[Game Designer Kevin Oke shares his story of going from QA to game design, and how he built his design portfolio in order to do so.]
QA tester to game designer isn't an uncommon career path, and usually a game design portfolio is a part of this transition. My route to game design was much the same, but what was different (and hopefully worth sharing) are the contents of the portfolio that got me to where I am today.
My rationale for sharing was to benefit students or anyone wanting to break into game design, to let them know that you don't have to feel forced to make yet another FPS mod or deathmatch map in UnrealEd if you want to build a portfolio geared towards getting you a job. If you want to make a monochrome platformer/roguelike, go for it! Just follow your creativity, show some initiative, creative problem solving skills and passion for games. Being proactive is huge to potential employers. Anyone can be taught a toolset. Creativity and work ethic? Not as much.
After doing QA during the summer break from university, I decided to quit school and work full-time in testing to claw my way up to one of the jobs I had coveted since I was a kid obsessing over the NES -- game designer.
Aside from doing my QA duties to the best of my abilities, I worked hard to differentiate myself and get noticed. Life in QA, and using it as a stepping stone into development has been covered before in-depth on the web, so I'll keep this (relatively) brief and focus on things that I did outside of my core job description that got me into design. Although I worked in QA at four different companies, my time at Next Level Games was what really got me my start in design. The work and relationships I established in NLG's QA department definitely helped me to return as a designer, several years after having to leave due to the studio due to lack of work.
Building Relationships in QA
It's very important you communicate your passion and goals to your QA lead. Make sure they know that you want to move up into the discipline of your choice so they can help you with that (side tasks, testing a specific area of the game, etc).
Also, try to get as much face time as possible with the developers. If you have the choice of emailing a developer or talking to them at their desk, always go for face time (some developers do prefer email so as not to be disturbed -- always respect their preference).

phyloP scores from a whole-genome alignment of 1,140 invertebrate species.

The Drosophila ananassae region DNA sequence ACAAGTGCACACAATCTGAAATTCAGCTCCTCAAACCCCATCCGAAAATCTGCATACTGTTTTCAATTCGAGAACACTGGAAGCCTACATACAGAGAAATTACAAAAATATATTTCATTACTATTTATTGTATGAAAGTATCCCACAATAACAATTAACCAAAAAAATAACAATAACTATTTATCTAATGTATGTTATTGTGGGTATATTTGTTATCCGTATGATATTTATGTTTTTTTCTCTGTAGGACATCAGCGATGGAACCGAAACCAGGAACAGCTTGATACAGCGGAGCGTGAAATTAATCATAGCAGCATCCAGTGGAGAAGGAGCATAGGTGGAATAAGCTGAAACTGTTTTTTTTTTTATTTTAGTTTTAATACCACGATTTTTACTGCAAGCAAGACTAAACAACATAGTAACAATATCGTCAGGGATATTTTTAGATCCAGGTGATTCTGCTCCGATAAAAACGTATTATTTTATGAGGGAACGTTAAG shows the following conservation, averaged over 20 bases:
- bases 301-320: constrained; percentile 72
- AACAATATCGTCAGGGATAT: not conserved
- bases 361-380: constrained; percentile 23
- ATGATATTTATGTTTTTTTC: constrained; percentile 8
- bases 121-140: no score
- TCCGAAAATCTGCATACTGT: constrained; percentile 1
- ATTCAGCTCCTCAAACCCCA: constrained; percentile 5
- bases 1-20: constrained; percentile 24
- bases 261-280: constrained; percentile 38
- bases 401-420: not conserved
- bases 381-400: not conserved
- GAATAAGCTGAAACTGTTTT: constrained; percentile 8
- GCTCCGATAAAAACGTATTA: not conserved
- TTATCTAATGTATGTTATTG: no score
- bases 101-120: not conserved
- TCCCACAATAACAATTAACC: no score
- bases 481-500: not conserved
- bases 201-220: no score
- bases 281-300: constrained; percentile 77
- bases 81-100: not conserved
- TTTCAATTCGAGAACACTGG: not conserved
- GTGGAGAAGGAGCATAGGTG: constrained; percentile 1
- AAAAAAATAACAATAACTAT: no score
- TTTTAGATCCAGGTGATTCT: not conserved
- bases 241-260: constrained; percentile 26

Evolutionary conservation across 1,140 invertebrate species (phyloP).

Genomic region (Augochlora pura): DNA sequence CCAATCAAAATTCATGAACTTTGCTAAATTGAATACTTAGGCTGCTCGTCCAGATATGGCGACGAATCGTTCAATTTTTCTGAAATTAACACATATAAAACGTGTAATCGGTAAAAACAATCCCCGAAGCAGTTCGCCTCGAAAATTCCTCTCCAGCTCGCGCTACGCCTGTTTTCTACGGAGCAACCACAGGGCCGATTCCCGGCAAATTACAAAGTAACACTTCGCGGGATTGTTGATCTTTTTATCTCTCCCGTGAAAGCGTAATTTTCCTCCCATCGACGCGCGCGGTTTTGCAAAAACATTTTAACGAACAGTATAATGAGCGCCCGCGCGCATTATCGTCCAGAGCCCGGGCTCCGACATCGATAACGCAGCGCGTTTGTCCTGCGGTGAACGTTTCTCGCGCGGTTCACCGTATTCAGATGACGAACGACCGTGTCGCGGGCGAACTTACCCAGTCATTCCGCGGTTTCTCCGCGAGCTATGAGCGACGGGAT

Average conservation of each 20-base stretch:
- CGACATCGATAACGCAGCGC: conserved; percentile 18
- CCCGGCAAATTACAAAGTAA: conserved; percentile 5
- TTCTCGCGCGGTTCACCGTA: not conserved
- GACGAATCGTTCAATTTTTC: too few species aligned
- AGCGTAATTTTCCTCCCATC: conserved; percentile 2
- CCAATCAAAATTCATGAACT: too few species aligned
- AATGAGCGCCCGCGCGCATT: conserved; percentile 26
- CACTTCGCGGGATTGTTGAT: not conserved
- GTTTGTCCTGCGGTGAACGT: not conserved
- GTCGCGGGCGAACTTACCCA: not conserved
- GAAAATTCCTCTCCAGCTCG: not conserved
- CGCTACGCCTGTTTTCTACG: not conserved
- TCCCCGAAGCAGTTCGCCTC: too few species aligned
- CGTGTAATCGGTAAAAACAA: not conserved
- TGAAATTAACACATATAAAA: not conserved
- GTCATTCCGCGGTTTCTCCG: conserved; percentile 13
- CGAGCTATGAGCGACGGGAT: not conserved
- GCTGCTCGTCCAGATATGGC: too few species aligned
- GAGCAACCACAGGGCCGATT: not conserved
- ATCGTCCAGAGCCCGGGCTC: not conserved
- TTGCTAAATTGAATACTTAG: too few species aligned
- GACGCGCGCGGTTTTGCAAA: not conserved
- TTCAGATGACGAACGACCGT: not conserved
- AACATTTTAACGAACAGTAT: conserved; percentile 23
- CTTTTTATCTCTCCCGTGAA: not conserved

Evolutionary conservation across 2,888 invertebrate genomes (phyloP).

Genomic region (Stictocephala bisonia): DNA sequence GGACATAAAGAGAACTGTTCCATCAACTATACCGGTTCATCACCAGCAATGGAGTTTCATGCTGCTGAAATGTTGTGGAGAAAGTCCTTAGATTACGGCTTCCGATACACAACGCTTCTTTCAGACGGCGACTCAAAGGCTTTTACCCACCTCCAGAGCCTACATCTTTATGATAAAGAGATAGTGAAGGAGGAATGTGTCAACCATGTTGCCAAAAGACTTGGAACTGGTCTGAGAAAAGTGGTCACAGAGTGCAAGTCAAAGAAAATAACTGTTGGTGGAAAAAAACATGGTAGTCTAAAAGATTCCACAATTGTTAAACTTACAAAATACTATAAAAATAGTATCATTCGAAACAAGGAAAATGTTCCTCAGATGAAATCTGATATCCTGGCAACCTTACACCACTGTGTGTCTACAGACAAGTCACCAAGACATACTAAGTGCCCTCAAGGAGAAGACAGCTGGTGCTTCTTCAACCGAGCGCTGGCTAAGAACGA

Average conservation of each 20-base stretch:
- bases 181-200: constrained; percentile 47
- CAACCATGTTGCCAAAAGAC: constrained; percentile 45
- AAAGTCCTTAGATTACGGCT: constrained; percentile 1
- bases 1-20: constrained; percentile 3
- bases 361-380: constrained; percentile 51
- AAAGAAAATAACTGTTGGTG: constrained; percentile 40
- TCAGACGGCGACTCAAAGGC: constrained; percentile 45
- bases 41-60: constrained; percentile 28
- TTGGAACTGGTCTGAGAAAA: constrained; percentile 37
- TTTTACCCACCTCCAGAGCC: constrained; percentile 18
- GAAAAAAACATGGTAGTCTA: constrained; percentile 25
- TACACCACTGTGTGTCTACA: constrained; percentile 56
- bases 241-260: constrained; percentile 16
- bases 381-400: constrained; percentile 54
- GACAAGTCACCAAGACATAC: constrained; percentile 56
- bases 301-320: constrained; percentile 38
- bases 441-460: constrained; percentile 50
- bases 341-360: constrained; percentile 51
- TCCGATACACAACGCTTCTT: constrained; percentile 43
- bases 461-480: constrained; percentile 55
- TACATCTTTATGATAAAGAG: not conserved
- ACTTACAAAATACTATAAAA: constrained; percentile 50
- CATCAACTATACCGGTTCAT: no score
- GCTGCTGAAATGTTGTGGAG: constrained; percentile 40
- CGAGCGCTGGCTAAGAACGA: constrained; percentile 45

Get them to remember you, too. Doing your job well is one way. But try to connect with them on a personal level as well. Does the lead animator have a Totoro figure on his desk? Bring up how much you love Miyazaki movies, but don't take up too much of their time. Just plant the seed. Find conversation starters like that to create relationships and get remembered. Combine that with doing an awesome job and you are putting yourself in an excellent position for future opportunities. You'll be at the top of their mind at the end of the project when they only have space to re-contract one QA tester, or they have an opening for a junior designer.
Demonstrate your Desire and Abilities
Show initiative, and volunteer to take on additional tasks. At Next Level Games, where I tested Spider-Man: Friend or Foe, the following are some of the extra tasks I took on:
- Shared my observations and ideas with the Game Director as much as I could (without driving him insane)
- Sat in with the gameplay team during meetings to represent QA and bring up my own ideas
- I would FTP the build every week to the company making the portable ports
- Used my Japanese language abilities to ensure there weren't any potential legal or cultural issues in the game's Tokyo-based levels
- Maintained the QA section of the project wiki
- Created a project ramp-up guide for new testers as they were brought on
- Set up the consoles in the company lounge for our monthly "beer and cake" parties so the rest of the studio could try out the game
- Created and executed a test plan for testing the Xbox 360 version of the game using different hardware configurations
- Volunteered to help out the Mario Strikers Charged team if they ever wanted a pair of "fresh eyes" for testing
Some of these were jobs my lead needed to fill, while some were ideas I pitched to him (double proactiveness bonus!). This effort served me well as my relationships with project and studio leads/management got stronger and my skill set grew, but something was missing...